Colitis

  • Ulcerative colitis affects approx. 90,000 – 100,000 people in the UK – that’s
  • about 1 in 600
  • 5,600 new cases are diagnosed each year
  • The most common age for diagnosis is between 15-35
  • Men and women suffer equally

Crohn’s disease
  • Crohn’s disease affects approx. 30,000- 40,000 people in the UK – that’s about 1 in 1600
  • 3,000 new cases are diagnosed each year
  • Research shows that the number of people with Crohn’s disease has been rising steadily, particularly among young people
  • The most common age for diagnosis is between 15-25
  • Men and women suffer equally

Factors common to both illnesses
  • In both Ulcerative Colitis and Crohn’s Disease there is a higher chance of developing either illness if you have a close relative who has the condition.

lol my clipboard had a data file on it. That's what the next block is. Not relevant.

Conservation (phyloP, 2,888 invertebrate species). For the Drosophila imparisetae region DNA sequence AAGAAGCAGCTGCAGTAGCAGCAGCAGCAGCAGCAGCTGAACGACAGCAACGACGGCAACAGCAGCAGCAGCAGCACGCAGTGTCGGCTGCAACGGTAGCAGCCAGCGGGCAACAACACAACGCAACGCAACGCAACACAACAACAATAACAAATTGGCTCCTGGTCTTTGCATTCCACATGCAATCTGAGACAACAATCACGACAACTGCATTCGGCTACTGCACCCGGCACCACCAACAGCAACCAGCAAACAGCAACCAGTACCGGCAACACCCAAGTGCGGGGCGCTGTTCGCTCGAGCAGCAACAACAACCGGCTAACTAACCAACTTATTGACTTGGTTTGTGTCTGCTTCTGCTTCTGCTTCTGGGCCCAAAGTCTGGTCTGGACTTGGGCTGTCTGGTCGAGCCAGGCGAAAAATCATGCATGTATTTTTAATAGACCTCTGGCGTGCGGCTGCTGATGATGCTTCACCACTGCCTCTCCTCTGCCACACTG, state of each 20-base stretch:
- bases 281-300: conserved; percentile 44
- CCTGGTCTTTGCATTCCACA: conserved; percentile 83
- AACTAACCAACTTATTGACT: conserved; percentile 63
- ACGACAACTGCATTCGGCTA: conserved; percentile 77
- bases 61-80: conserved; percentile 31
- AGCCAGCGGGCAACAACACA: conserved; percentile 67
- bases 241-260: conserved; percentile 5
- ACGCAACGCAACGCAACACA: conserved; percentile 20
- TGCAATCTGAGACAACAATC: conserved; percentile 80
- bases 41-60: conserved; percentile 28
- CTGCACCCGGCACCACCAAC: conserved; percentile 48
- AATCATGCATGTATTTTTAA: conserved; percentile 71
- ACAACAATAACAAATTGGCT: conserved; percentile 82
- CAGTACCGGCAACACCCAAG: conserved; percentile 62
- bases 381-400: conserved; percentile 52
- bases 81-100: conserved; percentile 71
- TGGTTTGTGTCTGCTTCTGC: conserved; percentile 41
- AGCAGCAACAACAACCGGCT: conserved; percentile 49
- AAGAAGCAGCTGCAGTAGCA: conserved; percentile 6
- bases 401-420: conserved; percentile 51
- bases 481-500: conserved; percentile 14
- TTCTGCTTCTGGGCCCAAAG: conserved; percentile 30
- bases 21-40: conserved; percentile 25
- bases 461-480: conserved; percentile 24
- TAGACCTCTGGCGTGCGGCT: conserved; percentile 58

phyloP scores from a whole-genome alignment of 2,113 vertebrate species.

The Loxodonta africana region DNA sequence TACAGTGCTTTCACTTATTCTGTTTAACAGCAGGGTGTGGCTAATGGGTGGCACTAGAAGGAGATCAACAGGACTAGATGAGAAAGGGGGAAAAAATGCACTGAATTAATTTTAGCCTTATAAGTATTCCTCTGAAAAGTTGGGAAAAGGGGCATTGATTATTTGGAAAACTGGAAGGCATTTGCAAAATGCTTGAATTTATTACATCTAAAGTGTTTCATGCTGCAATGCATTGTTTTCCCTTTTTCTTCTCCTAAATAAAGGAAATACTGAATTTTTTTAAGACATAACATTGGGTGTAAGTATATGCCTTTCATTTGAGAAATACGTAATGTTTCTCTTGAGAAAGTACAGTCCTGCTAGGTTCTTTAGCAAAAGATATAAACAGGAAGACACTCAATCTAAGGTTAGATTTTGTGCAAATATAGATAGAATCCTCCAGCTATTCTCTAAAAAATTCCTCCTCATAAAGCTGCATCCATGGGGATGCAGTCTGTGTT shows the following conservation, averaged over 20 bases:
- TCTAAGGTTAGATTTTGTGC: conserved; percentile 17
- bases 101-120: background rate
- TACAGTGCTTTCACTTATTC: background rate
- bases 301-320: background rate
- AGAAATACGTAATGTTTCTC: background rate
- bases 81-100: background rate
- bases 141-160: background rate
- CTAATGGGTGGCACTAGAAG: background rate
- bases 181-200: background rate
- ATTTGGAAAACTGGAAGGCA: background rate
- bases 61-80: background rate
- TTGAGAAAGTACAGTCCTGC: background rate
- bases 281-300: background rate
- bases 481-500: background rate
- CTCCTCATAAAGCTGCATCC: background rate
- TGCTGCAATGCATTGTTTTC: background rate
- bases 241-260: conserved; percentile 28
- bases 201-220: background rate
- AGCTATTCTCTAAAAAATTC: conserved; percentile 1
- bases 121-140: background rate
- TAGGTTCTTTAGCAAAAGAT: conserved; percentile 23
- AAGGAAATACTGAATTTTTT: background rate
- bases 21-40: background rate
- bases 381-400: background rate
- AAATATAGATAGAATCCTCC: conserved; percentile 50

What is it?

Ulcerative colitis

  • It affects the colon (large intestine) or rectum. Inflammation and ulcers develop on the inside lining of the colon resulting in pain, urgent and bloody diarrhoea, and continual tiredness. The condition varies as to how much of the colon is affected Crohn’s disease.
  • It can affect anywhere from the mouth to the rectum but most commonly affects the small intestine. It causes inflammation, deep ulcers and scarring to the wall of the intestine and often occurs in patches.
  • The “main symptoms” are pain, urgent diarrhoea, general tiredness and loss of weight. Crohn’s is quite often associated with other inflammatory conditions affecting the joints, skin and eye.
Information Courtesy of:
The National Association for Colitis and Crohn’s Disease (NACC )

For Further information visit the website:
www.nacc.org.uk

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